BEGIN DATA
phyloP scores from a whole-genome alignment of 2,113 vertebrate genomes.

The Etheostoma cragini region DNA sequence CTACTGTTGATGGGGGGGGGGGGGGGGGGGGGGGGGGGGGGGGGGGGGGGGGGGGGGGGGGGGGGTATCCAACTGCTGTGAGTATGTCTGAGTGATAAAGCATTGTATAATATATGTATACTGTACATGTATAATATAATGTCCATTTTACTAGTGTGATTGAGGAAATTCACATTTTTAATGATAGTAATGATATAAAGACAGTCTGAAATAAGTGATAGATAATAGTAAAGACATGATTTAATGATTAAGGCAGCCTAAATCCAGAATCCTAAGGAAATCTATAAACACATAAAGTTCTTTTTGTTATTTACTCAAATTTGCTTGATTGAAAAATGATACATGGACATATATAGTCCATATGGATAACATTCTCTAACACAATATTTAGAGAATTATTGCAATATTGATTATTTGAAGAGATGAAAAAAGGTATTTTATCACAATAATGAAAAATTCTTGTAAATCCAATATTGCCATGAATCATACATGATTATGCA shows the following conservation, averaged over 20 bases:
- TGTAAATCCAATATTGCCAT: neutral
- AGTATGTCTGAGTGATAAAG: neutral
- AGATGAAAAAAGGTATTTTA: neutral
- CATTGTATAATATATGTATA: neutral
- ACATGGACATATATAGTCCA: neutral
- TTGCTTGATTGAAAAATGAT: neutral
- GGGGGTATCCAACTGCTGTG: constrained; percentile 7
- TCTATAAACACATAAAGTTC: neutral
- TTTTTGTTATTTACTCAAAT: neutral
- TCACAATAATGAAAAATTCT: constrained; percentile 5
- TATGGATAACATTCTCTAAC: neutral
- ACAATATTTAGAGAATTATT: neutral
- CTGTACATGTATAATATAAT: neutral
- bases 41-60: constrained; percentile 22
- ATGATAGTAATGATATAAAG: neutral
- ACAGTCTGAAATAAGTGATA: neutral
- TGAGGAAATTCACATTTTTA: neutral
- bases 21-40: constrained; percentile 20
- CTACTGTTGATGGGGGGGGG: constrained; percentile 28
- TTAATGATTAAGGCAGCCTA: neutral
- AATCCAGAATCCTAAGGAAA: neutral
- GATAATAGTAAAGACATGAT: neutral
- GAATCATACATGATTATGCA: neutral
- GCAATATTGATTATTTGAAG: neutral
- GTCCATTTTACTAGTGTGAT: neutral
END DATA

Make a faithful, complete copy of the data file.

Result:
phyloP scores from a whole-genome alignment of 2,113 vertebrate genomes.

The Etheostoma cragini region DNA sequence CTACTGTTGATGGGGGGGGGGGGGGGGGGGGGGGGGGGGGGGGGGGGGGGGGGGGGGGGGGGGGGTATCCAACTGCTGTGAGTATGTCTGAGTGATAAAGCATTGTATAATATATGTATACTGTACATGTATAATATAATGTCCATTTTACTAGTGTGATTGAGGAAATTCACATTTTTAATGATAGTAATGATATAAAGACAGTCTGAAATAAGTGATAGATAATAGTAAAGACATGATTTAATGATTAAGGCAGCCTAAATCCAGAATCCTAAGGAAATCTATAAACACATAAAGTTCTTTTTGTTATTTACTCAAATTTGCTTGATTGAAAAATGATACATGGACATATATAGTCCATATGGATAACATTCTCTAACACAATATTTAGAGAATTATTGCAATATTGATTATTTGAAGAGATGAAAAAAGGTATTTTATCACAATAATGAAAAATTCTTGTAAATCCAATATTGCCATGAATCATACATGATTATGCA shows the following conservation, averaged over 20 bases:
- TGTAAATCCAATATTGCCAT: neutral
- AGTATGTCTGAGTGATAAAG: neutral
- AGATGAAAAAAGGTATTTTA: neutral
- CATTGTATAATATATGTATA: neutral
- ACATGGACATATATAGTCCA: neutral
- TTGCTTGATTGAAAAATGAT: neutral
- GGGGGTATCCAACTGCTGTG: constrained; percentile 7
- TCTATAAACACATAAAGTTC: neutral
- TTTTTGTTATTTACTCAAAT: neutral
- TCACAATAATGAAAAATTCT: constrained; percentile 5
- TATGGATAACATTCTCTAAC: neutral
- ACAATATTTAGAGAATTATT: neutral
- CTGTACATGTATAATATAAT: neutral
- bases 41-60: constrained; percentile 22
- ATGATAGTAATGATATAAAG: neutral
- ACAGTCTGAAATAAGTGATA: neutral
- TGAGGAAATTCACATTTTTA: neutral
- bases 21-40: constrained; percentile 20
- CTACTGTTGATGGGGGGGGG: constrained; percentile 28
- TTAATGATTAAGGCAGCCTA: neutral
- AATCCAGAATCCTAAGGAAA: neutral
- GATAATAGTAAAGACATGAT: neutral
- GAATCATACATGATTATGCA: neutral
- GCAATATTGATTATTTGAAG: neutral
- GTCCATTTTACTAGTGTGAT: neutral